August 2, 2008

Ask Quotas, Java, and Linux in the car

Author: Staff

In the most recent chapters of the ongoing forums saga, readers discuss implementing disk storage quotas, juggling primary partitions, launching uncooperative Java applications, and how to choose a Linux distro suitable for a car PC.

All about disks

PerlCoder raised the disk storage quota question in the Applications forum. He is running an Ubuntu 8.04 machine with multiple user accounts, and needed a friendly way to manage storage quotas for the users' home directories. "Friendly" in this case meaning anything better than hand-editing configuration files. Fedora user proopnarine pointed toward a tutorial on the low-level options for ext2, which should work with any distro. Shashank Sharma provided links to additional, in-depth information, including some command-line tools.

Reader capatt wasn't running out of space -- just partitions. He has a dual-boot system with one Windows partition and three partitions for Ubuntu (root, home, and swap). That makes four primary partitions, which is the limit. Now capatt wants to use the available space on the drive to install another distro, and asked for advice on shifting around the contents of the partitions without losing data. "I want to preserve the Ubuntu installation. So, is there a way to convert one of these primary partitions to an extended partition into which I can add more logical partitions? How? Is there a simpler alternative?"

Khabi recommended a four-step process based on firsthand experience: copying the contents of /home to a temporary location, then using fdisk to convert that partition from primary to extended.

Java and jalopies

User hailer ran into Java trouble when trying to install the GroundWork IT monitoring environment. He followed the installation manual to the letter, but the app complained about the JAVA_HOME environment variable pointing to the wrong location. Johannes Truschnigg replied with advice on how JAVA_HOME is intended to work, and how to figure out what the GroundWork installer was expecting that was out of the ordinary.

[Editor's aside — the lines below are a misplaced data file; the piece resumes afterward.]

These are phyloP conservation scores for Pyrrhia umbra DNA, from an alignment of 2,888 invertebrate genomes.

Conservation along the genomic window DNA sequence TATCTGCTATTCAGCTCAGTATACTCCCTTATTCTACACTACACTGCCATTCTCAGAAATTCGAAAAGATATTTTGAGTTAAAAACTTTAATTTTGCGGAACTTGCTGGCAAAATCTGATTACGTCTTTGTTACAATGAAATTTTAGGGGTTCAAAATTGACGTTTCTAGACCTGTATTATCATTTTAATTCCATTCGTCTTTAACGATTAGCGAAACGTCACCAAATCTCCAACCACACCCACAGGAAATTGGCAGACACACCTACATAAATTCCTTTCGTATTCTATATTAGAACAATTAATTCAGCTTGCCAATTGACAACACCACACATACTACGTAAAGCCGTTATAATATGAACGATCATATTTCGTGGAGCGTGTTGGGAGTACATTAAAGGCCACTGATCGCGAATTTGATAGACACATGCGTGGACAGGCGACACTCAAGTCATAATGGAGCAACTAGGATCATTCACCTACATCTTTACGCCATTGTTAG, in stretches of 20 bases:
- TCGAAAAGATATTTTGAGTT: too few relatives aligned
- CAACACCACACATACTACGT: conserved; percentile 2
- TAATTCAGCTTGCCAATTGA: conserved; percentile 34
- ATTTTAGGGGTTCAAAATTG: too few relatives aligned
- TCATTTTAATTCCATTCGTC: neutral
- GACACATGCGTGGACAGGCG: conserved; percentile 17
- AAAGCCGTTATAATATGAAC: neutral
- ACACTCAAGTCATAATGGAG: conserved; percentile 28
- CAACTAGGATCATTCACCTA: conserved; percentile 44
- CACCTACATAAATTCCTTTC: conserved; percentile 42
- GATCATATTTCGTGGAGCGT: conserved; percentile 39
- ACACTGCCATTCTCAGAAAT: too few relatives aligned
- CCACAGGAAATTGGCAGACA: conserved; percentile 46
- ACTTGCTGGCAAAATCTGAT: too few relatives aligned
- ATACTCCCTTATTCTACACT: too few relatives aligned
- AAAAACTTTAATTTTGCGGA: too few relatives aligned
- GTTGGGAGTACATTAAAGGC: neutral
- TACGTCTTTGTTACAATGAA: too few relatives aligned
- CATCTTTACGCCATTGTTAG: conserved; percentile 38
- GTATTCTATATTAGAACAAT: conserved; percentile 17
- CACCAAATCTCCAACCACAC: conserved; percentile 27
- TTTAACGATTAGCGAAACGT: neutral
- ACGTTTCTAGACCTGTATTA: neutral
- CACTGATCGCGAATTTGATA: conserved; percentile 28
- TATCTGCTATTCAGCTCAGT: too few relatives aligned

Speaking of out of the ordinary, BrAd1150 joined the forums and on his very first day asked a head-scratcher. He wants to find a Linux distro to install on his Thinkpad 760XL -- a machine without a bootable CD-ROM drive -- which he intends to use in his car as a music player. He tried Slackware, which can boot from a diskette then install from CD, but without luck.

Readers Johannes Truschnigg and rokytnji brainstormed for other distros that still release boot floppy images, and eventually rokytnji provided a link to a diskette installation tutorial for Damn Small Linux.

When unanswered questions ruled the world

BrAd1150's quest -- like all forum topics -- is still open for additional input. But there are others so daunting, so perplexing, that no one has yet scraped together a solution. If you've got the nerve, step right up.

Reader prat is trying to set up a CCTV camera system, and needs help configuring network traffic shaping and Quality of Service so that the feed does not swamp every other service. Are you ready for a close-up?

5KITZ is also setting up a peculiar network -- a multi-distro Linux cluster, using the tiny Puppy Linux distro for the nodes, and something more powerful for the master. Can you teach this cluster some new tricks?

And user pantha is stuck in the database manager Base, unable to save changes and losing new entries as a consequence. Who will save the day?

The friendly world of forums

Last but certainly not least, Linux Hawk posted a helpful thread designed to guide new Linux converts through the process of migrating over from Windows. He includes 10 steps to help you prepare your PC, your data, and your installation media, to choose a distribution, and to find the help you need along the journey. If you are new to Linux or are still contemplating the move, give it a read.

That's all for now. Don't forget: post responses to all of these topics in the linked forum threads themselves, not in the comments section below.


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